In 1949, Davis became addicted to heroin. He would often say that it was because “I got bored and was around cats that were hung,” but in his autobiography he says that it was because of his depression at the time. He managed to quit in 1954, after growing sick and tired of it. “You know you can get tired of anything,” Davis told Rolling Stone in 1969. “You can even get tired of being scared. I laid down and stared at the ceiling for 12 days, and I cursed everybody I didn’t like. I was kicking it the hard way. It was like having a bad case of flu, only worse. I threw up everything I tried to eat. My pores opened up and I smelled like chicken soup. Then it was over.”
11- When David was 13 years old, he learned music. Elwood Buchanan, a musician, was his teacher. At that time, his father also gave Davis a trumpet as his first musical instrument. The reason on why his father gave it to his son because his wife did not like the sound of a trumpet. It made her ears irked.
12- His Voice Became Permanently Raspy After Not Following His Doctor’s Orders.
Davis had a throat operation in 1957 to remove nodes from his vocal cords. He was told not to raise his voice for 10 days. Two days after he was told this, he shouted at someone —either a record company owner or a booking agent—who, according to Davis, “tried to convince me to go into a deal I didn’t want,” permanently damaging his voice and giving it a rasp.
13- Davis played his music professionally at the local Elks Clubs when he was not at school. He became the member of the music society at the age of 16 years. People were impressed by his play.
14- Among His Pre-Show Rituals Were Avoiding Food (AND SEX)
He said that like fighters Joe Louis and Sugar Ray Robinson, he avoided shaking hands before performances (he supposedly didn’t want the oil from other people’s hands to mess up how his hands felt). Also like a boxer, he tied his shoelaces as tightly as possible, on shoes that were one size too small. Davis also declined food and sex before playing, purposely making himself hungry and unsatisfied.
15- The Blue Devils is the Eddie Randle’s band where Davis played for a year there. At that time, he was 17 years old. Because of his great skill, Sonny Stitt wanted him to join Tiny Bradshaw band. However, his mother objected because he wanted Davis to finish his school. In 1944, he graduated from East St. Louis High School.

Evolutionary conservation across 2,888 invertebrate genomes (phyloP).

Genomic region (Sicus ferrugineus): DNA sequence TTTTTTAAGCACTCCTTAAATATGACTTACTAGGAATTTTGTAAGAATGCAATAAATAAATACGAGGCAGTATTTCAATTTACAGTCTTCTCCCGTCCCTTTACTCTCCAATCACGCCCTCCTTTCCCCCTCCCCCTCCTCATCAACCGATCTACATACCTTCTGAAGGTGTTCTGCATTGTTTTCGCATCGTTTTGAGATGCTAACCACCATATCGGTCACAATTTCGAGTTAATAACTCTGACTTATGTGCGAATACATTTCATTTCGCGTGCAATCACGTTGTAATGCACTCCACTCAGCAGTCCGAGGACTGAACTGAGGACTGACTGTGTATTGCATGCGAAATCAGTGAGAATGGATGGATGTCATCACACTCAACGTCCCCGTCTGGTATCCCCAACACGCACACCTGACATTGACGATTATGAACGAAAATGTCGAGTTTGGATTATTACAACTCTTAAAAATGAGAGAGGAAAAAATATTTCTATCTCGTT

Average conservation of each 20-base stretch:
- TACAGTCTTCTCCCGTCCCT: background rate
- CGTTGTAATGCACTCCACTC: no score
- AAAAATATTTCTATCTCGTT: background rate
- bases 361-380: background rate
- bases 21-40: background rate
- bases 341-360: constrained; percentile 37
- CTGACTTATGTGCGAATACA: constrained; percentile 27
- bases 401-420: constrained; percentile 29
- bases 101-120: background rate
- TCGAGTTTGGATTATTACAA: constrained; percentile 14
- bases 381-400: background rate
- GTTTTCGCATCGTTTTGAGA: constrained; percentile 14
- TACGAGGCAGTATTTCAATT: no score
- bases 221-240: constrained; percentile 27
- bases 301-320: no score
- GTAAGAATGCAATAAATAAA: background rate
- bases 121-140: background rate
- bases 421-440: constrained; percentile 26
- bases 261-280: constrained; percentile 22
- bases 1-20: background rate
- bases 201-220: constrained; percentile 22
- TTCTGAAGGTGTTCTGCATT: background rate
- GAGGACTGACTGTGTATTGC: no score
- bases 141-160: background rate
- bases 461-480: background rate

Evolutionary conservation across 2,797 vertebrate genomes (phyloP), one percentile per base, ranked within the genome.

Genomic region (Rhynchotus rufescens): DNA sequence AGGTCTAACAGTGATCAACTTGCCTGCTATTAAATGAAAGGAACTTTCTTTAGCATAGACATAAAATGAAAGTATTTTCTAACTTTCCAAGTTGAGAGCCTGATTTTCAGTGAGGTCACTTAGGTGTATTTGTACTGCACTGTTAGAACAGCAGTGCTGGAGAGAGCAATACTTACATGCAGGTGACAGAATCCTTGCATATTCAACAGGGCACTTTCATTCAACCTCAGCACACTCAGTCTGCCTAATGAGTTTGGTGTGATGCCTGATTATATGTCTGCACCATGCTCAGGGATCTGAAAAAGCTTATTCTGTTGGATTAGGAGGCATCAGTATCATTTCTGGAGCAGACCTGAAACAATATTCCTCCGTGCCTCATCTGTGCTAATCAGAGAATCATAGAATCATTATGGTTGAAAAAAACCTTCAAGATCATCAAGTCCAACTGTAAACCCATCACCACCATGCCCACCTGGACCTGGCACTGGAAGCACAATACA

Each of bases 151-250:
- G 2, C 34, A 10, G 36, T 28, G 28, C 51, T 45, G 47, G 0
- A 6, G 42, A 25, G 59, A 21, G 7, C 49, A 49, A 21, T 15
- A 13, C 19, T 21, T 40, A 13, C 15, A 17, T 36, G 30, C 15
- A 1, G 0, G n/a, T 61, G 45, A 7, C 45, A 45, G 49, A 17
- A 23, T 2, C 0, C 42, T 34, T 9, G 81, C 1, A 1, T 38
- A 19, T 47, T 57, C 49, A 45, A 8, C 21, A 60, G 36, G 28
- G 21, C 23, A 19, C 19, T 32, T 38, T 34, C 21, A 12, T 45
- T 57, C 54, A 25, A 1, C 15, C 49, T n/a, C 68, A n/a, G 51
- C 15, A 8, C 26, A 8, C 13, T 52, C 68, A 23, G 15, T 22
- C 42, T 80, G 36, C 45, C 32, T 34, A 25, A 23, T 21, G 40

16- He Had Issues With Thelonious Monk.
As Charles Mingus revealed in “An Open Letter to Miles Davis,” printed November 30, 1955 inDown Beat magazine, Davis kept railing on Monk to “lay out” during a gig because he got the chords wrong. Later, during a recording session, he “cursed, laid out, argued, and threatened” the pianist/composer, and asked producer Bob Weinstock why he hired Monk, a “non-musician,” in the first place.
17 – There are many kinds of honors that Davis had. He got the fourth platinum certification for RIAA for his 1959 album Kind of Blue in 2008. The platinum was awarded due to the shipment of 4 million copies of his album.
18- Davis stopped performing in the spring of 1976, and disappeared from the public eye. He hid away in his Manhattan brownstone until 1981. Fans of his hung out on his New York City block and went through his garbage. Rumors of a series of operations led people to believe he was dying. It turned out that beginning in 1975 he had an artificial hip implant, more throat polyp surgery, a painful leg infection, gallbladder issues, a bleeding ulcer, pneumonia, and chronic insomnia, and was too drugged up to perform.
19- Kind of Blue was commemorated on the 50th anniversary by the House of Representative in US on 15 December 2009.
There are many awards that Miles David received. In 1986, he was awarded Grammy Award for Best Jazz Instrumental Performance for has Soloist Tutu. Are you impressed with facts about Miles Davis?
20- He Had a Long Talk With a Young Philip Seymour Hoffman.
When he was in his early 20s, the late Oscar-winning actor Philip Seymour Hoffman worked was a lifeguard at New York City’s Metropolitan Towers, where Davis lived. One day, Davis came to the pool. “I didn’t want to make him feel uncomfortable, so I pretended I didn’t know him,” Hoffman said. “He was wearing a Speedo with sunglasses and he had a towel and he got in the pool with his sunglasses and doggie-paddled about five laps, got out, took his sunglasses off and started talking to me because I don’t think that he knew that I knew who he was.” Davis then sat with Hoffman and talked for half an hour while looking at the city, talking about buildings he owned, accidents he got into, and girlfriends. “Everything except music,” Hoffman said. “At the end of it he said, ‘I’m Miles…’ and he walked away.”